Likely impacts from attacks on Aramco’s oil facilities

Likely impacts from attacks on Aramco's oil facilities
With the largest single disruption of oil production in history, occurring as a result of recent drone attacks on state-owned oil/gas Saudi Aramco’s facilities in Abqaiq and Khurais, research firm IHS Markit has outlined three time lines:

1) Limited (7-14 days)
2) Extended but manageable (30-120 days)
3) Structural (120+ days)

  • Limited (7-14) days: This is the scenario in which Abqaiq flows proves to be entirely addressable within the next two weeks, with an initial restart early this week followed by a measured ramp-up thereafter. This would lead to a gross disruption in the 30-60 MMbbl range and should be manageable through any combination of Saudi stocks and global commercial inventories, with Saudi Arabia ostensibly surging post return to offset the net tightening caused by its temporary decline. This remains a low-likelihood scenario, with the extent of the attack suggesting at least some level of sustained damage affecting production levels.
  • Extended but manageable (30-120 days): This is the scenario that is most likely. Saudi Arabia is able to manage a partial return from the peak disruption of 5.7 MMb/d but it is unable to address the full extent of the damage on key facilities for as long as four months. The gross disruption could increase into the 150-300 MMbbl range. This would exceed the ability of commercial inventories to meet the shortfall leading to higher prices. Global markets will likely look to extraordinary measures to mitigate the physical shortfall caused by the disruption, including a coordinated SPR stock release from the IEA, a potential call on China to ease market pressure through inventories, and call for increases in production from within the Vienna Alliance. On each of these fronts, the magnitude of the extended disruption becomes key given flow (for inventories) and capacity (for production) limitations.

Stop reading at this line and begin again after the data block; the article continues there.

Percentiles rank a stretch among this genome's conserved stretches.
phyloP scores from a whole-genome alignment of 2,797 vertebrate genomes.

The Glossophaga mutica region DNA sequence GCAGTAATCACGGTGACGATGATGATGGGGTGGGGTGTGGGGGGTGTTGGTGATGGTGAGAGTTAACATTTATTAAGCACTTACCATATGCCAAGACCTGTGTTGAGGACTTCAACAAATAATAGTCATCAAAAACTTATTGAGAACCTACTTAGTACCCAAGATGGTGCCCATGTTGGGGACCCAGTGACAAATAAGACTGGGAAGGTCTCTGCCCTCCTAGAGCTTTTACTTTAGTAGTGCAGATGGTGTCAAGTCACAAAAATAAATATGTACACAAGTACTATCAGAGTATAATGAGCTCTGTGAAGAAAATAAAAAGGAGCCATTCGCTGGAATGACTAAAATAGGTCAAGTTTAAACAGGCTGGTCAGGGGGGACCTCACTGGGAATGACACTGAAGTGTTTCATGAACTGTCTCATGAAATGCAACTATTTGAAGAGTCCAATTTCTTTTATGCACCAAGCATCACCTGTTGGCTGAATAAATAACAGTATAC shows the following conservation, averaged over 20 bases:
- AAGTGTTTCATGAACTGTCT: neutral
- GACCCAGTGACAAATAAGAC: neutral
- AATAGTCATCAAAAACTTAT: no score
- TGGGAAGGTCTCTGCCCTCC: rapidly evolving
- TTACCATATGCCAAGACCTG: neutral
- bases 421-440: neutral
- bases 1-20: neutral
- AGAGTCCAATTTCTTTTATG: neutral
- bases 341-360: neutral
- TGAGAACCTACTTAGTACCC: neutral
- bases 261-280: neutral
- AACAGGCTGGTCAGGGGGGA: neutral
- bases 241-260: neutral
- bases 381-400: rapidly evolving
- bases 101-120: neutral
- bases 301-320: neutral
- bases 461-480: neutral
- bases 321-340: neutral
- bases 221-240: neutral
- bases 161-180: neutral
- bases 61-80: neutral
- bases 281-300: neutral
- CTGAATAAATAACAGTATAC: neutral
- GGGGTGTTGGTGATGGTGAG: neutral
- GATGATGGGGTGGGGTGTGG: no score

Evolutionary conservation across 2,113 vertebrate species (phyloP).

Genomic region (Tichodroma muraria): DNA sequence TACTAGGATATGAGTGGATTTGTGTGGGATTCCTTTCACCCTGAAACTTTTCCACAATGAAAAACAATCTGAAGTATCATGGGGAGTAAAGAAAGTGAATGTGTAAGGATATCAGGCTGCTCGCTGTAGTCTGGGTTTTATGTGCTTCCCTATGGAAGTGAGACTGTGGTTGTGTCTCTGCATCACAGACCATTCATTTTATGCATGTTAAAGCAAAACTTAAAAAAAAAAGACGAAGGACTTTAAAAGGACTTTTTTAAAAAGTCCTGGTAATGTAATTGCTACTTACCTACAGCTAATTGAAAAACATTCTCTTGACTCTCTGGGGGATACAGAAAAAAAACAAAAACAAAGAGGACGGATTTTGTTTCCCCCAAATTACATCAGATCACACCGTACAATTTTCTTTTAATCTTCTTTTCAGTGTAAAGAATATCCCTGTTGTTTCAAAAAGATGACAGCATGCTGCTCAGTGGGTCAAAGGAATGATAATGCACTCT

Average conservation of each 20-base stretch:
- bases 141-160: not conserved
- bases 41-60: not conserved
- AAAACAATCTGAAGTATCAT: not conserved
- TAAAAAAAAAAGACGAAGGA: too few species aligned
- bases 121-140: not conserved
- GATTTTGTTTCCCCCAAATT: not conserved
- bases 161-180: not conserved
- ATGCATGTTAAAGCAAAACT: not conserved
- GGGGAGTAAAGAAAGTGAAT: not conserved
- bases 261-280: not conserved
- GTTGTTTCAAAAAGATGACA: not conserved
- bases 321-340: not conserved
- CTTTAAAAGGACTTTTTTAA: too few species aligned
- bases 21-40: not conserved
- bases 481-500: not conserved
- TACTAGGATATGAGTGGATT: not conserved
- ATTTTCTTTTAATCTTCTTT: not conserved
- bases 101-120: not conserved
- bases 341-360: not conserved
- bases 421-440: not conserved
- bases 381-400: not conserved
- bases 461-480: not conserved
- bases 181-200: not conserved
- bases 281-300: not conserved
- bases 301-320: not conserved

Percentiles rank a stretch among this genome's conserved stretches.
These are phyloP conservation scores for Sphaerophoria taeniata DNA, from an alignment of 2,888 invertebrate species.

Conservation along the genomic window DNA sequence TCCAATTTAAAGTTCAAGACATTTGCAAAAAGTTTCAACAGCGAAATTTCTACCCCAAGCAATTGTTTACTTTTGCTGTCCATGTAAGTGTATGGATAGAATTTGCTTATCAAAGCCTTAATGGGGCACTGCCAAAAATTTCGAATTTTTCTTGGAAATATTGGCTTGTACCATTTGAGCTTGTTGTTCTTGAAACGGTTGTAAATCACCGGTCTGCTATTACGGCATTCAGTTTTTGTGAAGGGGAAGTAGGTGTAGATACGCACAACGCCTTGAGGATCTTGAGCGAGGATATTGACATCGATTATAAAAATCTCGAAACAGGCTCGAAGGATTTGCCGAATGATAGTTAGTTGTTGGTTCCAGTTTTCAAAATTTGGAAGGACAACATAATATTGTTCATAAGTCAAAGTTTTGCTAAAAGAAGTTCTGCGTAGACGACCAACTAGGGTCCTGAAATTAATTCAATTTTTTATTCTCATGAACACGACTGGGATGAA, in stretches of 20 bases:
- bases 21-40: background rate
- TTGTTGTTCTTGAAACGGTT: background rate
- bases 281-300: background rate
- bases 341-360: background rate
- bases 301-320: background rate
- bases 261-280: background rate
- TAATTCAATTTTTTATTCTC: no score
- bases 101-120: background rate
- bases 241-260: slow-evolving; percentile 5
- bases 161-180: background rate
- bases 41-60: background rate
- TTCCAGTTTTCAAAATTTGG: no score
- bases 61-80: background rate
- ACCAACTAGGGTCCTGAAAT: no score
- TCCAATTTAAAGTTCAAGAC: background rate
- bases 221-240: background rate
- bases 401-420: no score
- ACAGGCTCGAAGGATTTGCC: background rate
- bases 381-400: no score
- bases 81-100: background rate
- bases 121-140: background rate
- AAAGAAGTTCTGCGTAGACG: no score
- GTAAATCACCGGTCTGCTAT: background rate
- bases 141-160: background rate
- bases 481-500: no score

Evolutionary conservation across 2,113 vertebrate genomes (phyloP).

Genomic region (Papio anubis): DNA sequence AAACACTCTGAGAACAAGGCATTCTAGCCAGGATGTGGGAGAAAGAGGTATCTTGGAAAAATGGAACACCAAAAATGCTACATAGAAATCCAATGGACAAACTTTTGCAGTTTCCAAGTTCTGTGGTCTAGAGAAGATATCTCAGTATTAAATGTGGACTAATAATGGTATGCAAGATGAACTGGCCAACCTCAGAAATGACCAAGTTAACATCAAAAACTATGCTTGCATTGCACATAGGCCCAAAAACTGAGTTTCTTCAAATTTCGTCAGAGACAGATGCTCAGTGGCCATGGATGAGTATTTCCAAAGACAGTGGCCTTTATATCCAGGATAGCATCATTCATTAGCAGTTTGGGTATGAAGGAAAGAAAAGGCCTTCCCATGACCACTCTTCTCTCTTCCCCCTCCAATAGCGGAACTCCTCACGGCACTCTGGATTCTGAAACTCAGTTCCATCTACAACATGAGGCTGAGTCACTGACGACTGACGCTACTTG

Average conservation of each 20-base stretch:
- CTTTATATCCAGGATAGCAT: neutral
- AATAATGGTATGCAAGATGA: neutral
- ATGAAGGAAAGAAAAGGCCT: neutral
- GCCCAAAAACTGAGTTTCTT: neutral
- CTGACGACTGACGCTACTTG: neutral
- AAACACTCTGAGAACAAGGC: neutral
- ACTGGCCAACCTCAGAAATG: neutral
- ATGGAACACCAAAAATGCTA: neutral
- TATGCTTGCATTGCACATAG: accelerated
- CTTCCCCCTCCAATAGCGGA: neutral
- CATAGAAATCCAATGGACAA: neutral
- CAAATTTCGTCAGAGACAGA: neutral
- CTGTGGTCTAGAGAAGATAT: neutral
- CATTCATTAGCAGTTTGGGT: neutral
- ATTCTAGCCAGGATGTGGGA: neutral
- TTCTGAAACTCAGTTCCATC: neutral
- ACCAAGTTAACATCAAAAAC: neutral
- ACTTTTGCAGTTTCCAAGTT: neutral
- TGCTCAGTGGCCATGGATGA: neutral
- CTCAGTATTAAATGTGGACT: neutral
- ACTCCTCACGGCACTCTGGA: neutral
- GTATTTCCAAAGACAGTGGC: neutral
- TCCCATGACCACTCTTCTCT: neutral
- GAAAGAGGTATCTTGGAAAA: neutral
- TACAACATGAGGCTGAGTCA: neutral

• Structural problem (120+ days). This is the worst-case scenario, where output is out for months and the physical shortfall rises into the 350-500 MMbbl range. In this scenario, prices spike and extraordinary measures like SPR releases would be needed but would be insufficient and ultimately the market would require demand and eventually reactive supply such as the US (via higher prices) to correct for the structural imbalance in the market. Given the high priority of the facility to Aramco and the company’s prioritization of repairs regardless of cost, a stacked return means that it is unlikely that a full shutdown endures beyond 4 months unless damage is more extensive from the attacks than anticipated, or a large-scale conflict breaks out.

“What was a risk scenario has become a reality,” said Daniel Yergin, Vice-Chairman, IHS Markit. “The amount of Saudi oil offline is equivalent to one third of what passes every day through the strait of Hormuz. Two things will jangle the oil market in coming  — long the recovery and what comes next.”

“Under any scenario, the heightened risk premium marks a stunning reversal for the market,” said Roger Diwan, Vice President, IHS Markit. “The combination of weak demand fed by macroeconomic fears and the potential for a U.S.-Iran détente unlocking significant volumes of oil currently under sanction had weighed on the market. Now an enduring increase in the market’s risk premium is justified.”

Share via
Copy link
Powered by Social Snap